We are what we carry around in our mouths

Our puppy, Beau, is not subtle. When he’s hankering for a walk, he’ll find the nearest leash or collar and carry it around the house. If he’s looking to play, he redistributes his toys across the floor. When he wants attention, he drags out his family’s dirty clothes (preferably underwear, but socks will do in a pinch) and gnaws on them in the middle of the living room.

Right now, he’s rolling on his back, tossing an old collar in the air.

It makes me think: maybe that’s why I can’t ever seem to corral the books in my house. Could I be carrying them around in my mouth when I’m not paying attention?

:) Cheryl

A Writer’s Thanksgiving

Thanks, God, for:

Words with which to play,

kids to read them,

hearts to touch,

And hearts that touch mine back.
Thanks for an astonishing universe
full of wonder and magic–
and the opportunity to write about it,
to try to figure it out.
Thanks for inspirational poodles
and puppies
even if they chew up my pens.
Thanks for the family
who inspire everything important
I’ve ever found to say
even if, sometimes, they make it hard to write.
Thanks for blueberry pies
that stain my tongue purple
the smell of honeysuckle
the taste of crisp turkey skin
the sensory details I notice
more acutely than if I didn’t write.
Thanks for all the good things
I’m allowed to capture with pen and paper.
Thanks for the wealth of words
that only writers know.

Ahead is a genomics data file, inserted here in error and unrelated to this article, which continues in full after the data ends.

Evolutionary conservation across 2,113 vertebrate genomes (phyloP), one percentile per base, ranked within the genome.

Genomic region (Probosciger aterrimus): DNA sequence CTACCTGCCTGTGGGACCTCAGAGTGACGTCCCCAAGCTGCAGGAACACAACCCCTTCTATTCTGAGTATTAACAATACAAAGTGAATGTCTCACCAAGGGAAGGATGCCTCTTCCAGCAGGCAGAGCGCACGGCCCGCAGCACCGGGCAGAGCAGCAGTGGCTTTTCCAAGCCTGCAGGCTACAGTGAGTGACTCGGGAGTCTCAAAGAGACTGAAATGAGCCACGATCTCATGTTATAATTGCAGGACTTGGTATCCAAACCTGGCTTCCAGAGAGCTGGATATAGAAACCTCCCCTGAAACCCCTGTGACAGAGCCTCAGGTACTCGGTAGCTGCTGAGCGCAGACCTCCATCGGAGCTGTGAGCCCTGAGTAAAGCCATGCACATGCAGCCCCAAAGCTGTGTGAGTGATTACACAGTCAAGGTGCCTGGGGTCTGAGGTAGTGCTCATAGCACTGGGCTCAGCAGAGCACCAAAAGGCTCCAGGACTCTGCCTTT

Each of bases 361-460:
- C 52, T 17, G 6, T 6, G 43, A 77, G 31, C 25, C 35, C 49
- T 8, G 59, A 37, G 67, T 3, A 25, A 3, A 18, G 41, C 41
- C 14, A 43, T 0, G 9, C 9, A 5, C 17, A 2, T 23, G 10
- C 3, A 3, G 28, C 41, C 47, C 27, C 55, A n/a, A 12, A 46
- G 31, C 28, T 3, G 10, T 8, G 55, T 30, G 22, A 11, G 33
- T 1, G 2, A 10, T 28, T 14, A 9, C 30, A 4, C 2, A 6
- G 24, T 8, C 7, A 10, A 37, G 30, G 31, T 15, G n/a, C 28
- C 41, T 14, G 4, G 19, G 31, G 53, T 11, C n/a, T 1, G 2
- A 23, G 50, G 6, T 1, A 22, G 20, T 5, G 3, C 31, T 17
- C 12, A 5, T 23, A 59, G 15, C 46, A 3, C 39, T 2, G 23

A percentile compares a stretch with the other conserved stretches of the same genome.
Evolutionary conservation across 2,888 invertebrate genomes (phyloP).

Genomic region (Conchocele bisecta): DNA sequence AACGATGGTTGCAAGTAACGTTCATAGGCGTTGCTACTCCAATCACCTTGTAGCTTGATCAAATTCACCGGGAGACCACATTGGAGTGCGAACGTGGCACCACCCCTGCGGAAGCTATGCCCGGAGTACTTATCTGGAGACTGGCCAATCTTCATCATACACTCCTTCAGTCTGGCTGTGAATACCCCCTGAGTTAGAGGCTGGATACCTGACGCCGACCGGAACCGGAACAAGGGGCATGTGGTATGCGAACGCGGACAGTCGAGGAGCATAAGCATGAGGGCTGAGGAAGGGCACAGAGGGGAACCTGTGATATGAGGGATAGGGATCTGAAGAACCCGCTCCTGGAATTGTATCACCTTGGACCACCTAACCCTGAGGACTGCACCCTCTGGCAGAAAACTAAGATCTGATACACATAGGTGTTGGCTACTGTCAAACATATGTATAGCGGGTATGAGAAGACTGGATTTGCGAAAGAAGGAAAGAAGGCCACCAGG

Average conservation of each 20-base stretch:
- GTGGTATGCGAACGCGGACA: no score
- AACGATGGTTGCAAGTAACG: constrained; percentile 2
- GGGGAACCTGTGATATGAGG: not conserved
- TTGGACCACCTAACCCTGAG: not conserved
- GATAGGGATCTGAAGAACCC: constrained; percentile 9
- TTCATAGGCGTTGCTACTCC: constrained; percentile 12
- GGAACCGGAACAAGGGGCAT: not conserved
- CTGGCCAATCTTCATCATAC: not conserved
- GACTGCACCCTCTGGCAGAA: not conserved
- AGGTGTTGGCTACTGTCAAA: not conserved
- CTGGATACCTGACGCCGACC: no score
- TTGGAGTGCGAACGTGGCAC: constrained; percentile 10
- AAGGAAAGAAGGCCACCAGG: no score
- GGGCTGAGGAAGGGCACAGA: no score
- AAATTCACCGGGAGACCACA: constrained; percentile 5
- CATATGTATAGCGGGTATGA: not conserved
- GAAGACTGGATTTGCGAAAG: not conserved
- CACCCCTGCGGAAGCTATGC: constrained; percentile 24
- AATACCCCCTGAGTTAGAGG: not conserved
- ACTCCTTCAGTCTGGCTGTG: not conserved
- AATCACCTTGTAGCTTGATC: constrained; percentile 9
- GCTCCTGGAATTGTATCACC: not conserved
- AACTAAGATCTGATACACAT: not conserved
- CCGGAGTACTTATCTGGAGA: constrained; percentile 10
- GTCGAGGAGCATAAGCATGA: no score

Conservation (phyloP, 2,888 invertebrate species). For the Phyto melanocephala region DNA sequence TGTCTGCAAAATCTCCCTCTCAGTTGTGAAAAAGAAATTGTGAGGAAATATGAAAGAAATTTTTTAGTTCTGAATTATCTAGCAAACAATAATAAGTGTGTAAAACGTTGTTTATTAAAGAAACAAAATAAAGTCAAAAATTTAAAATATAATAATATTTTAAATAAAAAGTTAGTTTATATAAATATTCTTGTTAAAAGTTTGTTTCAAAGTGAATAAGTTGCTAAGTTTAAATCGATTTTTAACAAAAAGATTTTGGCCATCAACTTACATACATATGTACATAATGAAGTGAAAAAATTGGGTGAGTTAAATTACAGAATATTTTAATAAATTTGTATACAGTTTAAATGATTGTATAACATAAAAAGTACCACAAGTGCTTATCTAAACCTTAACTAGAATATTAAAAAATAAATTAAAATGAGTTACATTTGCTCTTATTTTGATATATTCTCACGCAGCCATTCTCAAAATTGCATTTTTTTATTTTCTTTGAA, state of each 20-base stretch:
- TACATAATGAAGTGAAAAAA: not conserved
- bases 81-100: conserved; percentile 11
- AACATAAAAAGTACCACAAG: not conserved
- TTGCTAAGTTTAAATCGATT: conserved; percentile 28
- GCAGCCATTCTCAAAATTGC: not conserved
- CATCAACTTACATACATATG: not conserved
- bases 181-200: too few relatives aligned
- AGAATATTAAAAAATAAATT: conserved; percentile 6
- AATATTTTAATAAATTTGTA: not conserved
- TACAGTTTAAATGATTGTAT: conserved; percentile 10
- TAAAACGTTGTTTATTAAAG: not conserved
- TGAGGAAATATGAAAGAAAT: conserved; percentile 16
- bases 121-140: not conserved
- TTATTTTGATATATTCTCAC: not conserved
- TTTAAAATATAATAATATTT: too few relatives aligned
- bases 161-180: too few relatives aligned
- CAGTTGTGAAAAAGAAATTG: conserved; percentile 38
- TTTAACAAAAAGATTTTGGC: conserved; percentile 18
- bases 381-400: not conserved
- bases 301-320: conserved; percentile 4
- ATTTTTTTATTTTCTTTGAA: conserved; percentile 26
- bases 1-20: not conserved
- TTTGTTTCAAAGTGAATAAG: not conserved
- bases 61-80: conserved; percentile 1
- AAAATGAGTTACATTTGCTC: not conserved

Happy Thanksgiving! May you see all the blessings in your writing life and elsewhere.
:) Cheryl

Ellen Booraem on Cynthia Leitich-Smith’s Blog

Ellen Booraem, a Class of 2k8 author, talks about how she gets past writer’s block and encourages her writing to flow.

Here’s a sample: “I was determined that I would keep my butt on that chair until I wrote a decent novel. About a month in, though, the inevitable morning came when I sat down, looked at the screen, and went blank. The panic rose like flood waters.”
Check out her answers to Cynthia’s interview questions here.

Living Out of Balance

Thought for the day: Should a “balanced life” really be the writer’s goal?

This is, after all, commonly accepted wisdom. Seek balance in all things, yada yada yada. And yet, I gotta wonder.

Here’s the thing: I get the most writing done, the most passionate and real writing done, when I’m totally out of balance. If I tried to balance my writing life with the rest of life, I’d write three or four hours a day and spend the rest on all those important tasks that expand to fill any and all available time. But when I treat writing like a love affair, when I let it consume me…well, the laundry suffers, but the stories unfold.

I guess I’m an all-or-nothing kind of gal. I guess that’s why I ask weird questions, like whether I should spend time blogging or reading blogs or reading the news or paying the bills. I guess that’s why my answers to those questions change week to week (or, sometimes, day to day!)

This isn’t a permanent lifestyle, of course. I do, eventually, have to do the laundry, walk the dogs, and even exercise. And certain priorities (read: kids, husband, and dogs, not necessarily in that order) can’t stand much neglect. Heck, even I can’t stand much neglect. If I don’t spend a minimal amount of my time taking care of myself, then I lose my ability to function in all those other important areas.

Sometimes, I think every writer can use a bit of all-or-nothing focus. It’s a great tool for making leaps-and-bounds forward progress on a particular piece–or for getting past a writing hump–or just for answering a particular writing question. Or maybe the occasional–or even frequent–bit of excess is part of balance! Who knows?

I say, if a bit of excess or imbalance helps move your forward, go for it.

:) Cheryl